Van der Waag said, “the new start time comprehensively made an impact. The arrival time is less hectic and there’s less build up in the parking lot. Also with Mt. Calvary as a drop off spot, it helps distribute the traffic flow.”

In addition to the time change, students now have 10 minutes between classes, which is a four minute increase from years prior.

Many students say the 10 minutes is very helpful. The halls are not as crowded, and the pressure to run through the halls is not as high, giving an opportunity to have civil hallways and decreased tardiness to class.

However, some interviewees said that 10 minutes is too much because their bodies are acclimated to getting to class in five minutes. Now there is a wait when they arrive with the popular comment, “it will take sometime to adjust.”

There was a lot of time spent on the new ideas of how to accommodate the students and teachers to have a better smooth running  school year.

According to Van der Waag, the 10 minute period between classes was put in action because with the addition of Mt. Calvary students would have to go farther, also it was used to decrease stress levels in the halls rushing from one class to another. He said, “The teachers who may teach back to back classes have prep time, a time to decompress and prepare for their next class.”

Another significant change from last year is the hour delay every Thursday that served as meeting time for administration and teachers is no longer in the McNamara schedule.  

“I miss the hour delay,” said Patterson and Brandon Myrthil ‘17.

Van der Waag said the second semester the lunches will be held in the fine arts building.

The cafeteria is being totally renovated and modernized being equipped with new seating areas, food stations, lounging areas, and makerspaces for extra classrooms. This design will complete the Andy Mona ‘82 Student Center which will open its doors in the fall of 2017.  

St. Joseph’s teacher plans to create special education program

Tenia Jordan ’16
Staff Writer
@JordantTenia

When St. Joseph’s Teacher Elaine Greene thinks of McNamara’s expansion, she sees an opportunity to serve more students with learning disabilities.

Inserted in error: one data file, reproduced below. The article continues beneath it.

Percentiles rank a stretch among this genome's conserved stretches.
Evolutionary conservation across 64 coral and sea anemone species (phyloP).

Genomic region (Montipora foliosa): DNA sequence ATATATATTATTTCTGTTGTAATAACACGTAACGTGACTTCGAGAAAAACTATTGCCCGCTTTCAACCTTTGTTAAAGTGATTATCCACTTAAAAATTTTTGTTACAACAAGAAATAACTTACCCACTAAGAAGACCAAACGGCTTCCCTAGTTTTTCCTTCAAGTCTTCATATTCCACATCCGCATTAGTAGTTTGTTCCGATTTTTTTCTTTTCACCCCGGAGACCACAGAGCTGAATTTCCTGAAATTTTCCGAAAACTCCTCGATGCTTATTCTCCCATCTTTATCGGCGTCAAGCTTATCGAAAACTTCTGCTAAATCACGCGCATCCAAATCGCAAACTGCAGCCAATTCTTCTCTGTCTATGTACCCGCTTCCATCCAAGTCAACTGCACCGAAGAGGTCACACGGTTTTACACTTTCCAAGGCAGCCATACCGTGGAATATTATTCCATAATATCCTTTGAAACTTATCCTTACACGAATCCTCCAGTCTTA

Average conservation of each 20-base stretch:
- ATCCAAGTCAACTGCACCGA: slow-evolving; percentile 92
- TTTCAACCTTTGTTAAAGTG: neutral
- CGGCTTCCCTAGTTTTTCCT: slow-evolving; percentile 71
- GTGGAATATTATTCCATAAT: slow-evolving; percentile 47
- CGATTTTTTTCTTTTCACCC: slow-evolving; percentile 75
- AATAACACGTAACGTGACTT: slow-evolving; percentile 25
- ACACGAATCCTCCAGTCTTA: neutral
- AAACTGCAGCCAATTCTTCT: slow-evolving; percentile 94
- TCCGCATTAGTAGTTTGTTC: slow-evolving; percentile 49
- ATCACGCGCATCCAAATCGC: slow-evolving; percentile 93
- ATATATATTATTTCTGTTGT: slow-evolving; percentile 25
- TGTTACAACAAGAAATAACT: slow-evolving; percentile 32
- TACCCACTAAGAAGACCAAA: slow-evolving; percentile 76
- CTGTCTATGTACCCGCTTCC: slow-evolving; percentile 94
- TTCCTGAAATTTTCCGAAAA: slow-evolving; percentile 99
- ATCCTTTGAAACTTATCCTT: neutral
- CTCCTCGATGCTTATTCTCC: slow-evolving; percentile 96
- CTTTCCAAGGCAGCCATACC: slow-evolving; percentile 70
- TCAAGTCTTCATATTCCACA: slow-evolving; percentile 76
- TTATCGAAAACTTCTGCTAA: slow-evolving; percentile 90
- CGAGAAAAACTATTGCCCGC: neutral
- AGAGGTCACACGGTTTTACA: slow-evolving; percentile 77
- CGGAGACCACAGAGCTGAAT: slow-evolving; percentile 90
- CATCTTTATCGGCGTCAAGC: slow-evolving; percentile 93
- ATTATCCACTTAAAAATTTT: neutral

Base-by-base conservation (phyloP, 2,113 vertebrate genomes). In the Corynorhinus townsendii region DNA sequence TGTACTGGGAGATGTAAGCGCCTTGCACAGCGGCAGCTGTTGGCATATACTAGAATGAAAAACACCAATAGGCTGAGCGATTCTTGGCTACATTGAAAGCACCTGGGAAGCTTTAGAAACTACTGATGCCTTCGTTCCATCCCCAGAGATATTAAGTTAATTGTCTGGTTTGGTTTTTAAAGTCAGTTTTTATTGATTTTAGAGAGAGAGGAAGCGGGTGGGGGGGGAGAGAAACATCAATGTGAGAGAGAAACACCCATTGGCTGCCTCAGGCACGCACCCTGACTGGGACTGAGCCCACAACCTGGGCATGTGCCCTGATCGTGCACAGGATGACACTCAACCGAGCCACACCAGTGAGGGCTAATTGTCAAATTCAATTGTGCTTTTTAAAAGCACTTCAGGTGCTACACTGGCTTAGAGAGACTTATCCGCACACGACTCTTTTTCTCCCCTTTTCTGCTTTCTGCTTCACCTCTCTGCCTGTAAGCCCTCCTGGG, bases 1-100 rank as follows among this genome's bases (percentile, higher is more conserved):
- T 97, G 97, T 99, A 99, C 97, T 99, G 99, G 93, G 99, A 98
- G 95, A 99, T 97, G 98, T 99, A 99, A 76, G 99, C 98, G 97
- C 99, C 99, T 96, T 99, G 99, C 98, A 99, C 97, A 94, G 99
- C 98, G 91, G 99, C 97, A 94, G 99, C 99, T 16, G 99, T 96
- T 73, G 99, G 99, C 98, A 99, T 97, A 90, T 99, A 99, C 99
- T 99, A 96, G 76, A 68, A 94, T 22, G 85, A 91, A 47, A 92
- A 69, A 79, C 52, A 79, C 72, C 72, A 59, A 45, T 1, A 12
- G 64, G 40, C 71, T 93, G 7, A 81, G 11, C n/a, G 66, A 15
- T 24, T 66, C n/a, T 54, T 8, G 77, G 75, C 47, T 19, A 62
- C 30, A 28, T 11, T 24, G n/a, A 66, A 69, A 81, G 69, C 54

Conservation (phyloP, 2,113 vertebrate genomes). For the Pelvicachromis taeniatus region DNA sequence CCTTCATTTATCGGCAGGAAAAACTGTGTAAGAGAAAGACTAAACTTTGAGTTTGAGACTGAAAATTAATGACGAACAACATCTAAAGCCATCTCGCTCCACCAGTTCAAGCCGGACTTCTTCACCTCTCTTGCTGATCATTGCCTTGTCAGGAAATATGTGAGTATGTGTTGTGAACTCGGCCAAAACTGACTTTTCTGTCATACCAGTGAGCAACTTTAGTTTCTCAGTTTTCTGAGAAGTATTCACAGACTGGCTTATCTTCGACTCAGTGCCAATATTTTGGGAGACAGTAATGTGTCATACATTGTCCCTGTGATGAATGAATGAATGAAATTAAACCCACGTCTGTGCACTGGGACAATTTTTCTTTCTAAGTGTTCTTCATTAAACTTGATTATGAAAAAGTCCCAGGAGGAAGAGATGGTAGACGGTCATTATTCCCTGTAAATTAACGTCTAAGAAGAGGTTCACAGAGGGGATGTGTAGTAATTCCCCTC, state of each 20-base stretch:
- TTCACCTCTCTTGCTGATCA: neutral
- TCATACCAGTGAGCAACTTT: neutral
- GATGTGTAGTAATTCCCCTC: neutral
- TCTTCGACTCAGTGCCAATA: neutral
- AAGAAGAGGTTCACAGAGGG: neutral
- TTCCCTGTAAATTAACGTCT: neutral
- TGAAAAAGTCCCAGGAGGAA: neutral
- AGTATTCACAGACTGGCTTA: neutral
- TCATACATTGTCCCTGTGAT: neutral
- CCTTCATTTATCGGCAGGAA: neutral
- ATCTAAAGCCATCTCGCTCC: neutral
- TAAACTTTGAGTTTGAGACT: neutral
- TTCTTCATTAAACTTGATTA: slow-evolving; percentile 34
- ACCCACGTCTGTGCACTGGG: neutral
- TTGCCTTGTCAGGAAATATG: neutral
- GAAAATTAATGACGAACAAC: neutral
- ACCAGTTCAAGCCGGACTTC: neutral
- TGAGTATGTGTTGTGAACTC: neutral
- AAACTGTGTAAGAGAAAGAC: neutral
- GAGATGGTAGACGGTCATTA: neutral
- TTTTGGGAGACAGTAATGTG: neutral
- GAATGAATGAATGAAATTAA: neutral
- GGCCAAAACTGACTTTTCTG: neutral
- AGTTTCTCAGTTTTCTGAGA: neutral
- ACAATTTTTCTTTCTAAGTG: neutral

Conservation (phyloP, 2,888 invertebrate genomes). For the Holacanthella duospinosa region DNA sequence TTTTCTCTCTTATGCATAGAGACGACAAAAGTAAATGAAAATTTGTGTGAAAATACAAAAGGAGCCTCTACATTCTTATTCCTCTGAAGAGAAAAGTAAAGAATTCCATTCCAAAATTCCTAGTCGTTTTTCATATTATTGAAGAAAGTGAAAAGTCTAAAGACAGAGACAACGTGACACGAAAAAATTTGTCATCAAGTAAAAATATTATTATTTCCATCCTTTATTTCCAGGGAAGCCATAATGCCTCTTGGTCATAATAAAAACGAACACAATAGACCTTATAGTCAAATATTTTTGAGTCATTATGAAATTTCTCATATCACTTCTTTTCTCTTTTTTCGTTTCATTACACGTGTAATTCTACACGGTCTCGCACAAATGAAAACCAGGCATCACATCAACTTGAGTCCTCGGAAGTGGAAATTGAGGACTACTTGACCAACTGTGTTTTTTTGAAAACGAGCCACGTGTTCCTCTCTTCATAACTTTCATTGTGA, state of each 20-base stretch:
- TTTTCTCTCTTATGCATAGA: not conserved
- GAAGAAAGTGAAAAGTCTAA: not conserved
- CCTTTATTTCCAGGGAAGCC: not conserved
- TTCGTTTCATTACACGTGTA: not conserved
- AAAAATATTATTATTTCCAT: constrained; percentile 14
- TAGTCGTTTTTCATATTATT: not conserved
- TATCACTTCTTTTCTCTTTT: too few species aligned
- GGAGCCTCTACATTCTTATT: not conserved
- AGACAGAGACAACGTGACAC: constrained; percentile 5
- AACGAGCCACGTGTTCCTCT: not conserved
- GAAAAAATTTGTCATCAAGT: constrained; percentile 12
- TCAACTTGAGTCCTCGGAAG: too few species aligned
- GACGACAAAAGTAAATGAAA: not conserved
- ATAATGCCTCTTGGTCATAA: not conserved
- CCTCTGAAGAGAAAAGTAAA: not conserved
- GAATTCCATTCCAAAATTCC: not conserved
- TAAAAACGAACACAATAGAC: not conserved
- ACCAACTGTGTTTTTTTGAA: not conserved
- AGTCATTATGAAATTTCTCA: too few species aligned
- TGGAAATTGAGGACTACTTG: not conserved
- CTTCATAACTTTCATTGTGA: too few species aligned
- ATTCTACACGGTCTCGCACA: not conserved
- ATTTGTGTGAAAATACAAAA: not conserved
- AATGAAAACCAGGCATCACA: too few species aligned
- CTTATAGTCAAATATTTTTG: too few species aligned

“The students always had a special place in my heart,” Greene said.

She’s creating a new program, the Saint Andre Academy, separate from the St. Joseph’s program. The difference between the St. Joseph’s program and the new academy is this is for students with learning disabilities, such as autism, while the St. Joseph’s program is for students with learning differences.

The program has been approved and supported by McNamara’s administration and the Archdiocese of Washington. The only similar school in the archdiocese is Catholic Coalition for Special Education, which is also assisting Greene in her efforts of the new school.

“I decided to start this program when I found out that there were families in the Archdiocese of Washington and they were being turned away,” Greene said. “So students didn’t have anywhere to go to school.”

The Archdiocese of Washington was unable to provide the number of families that couldn’t attend Catholic high schools because a lack of training to teach children with learning disabilities.

Greene wants to have an environment where students with disabilities who are capable of being in a school environment can learn, as well as interact with students outside of the program.

“The students will be included in any classes they can manage, specifically fine arts, gym, lunch periods, school masses, clubs and athletics,” she said.

Greene wants to keep all the students involved and help get them get into college at schools that will accept them.

“I want to promote all types of programs and colleges,” she said.

The program was named after Brother Andre, who was a member of the Congregation of Holy Cross in Canada and fostered devotion to Saint Joseph, caring for the sick and afflicted.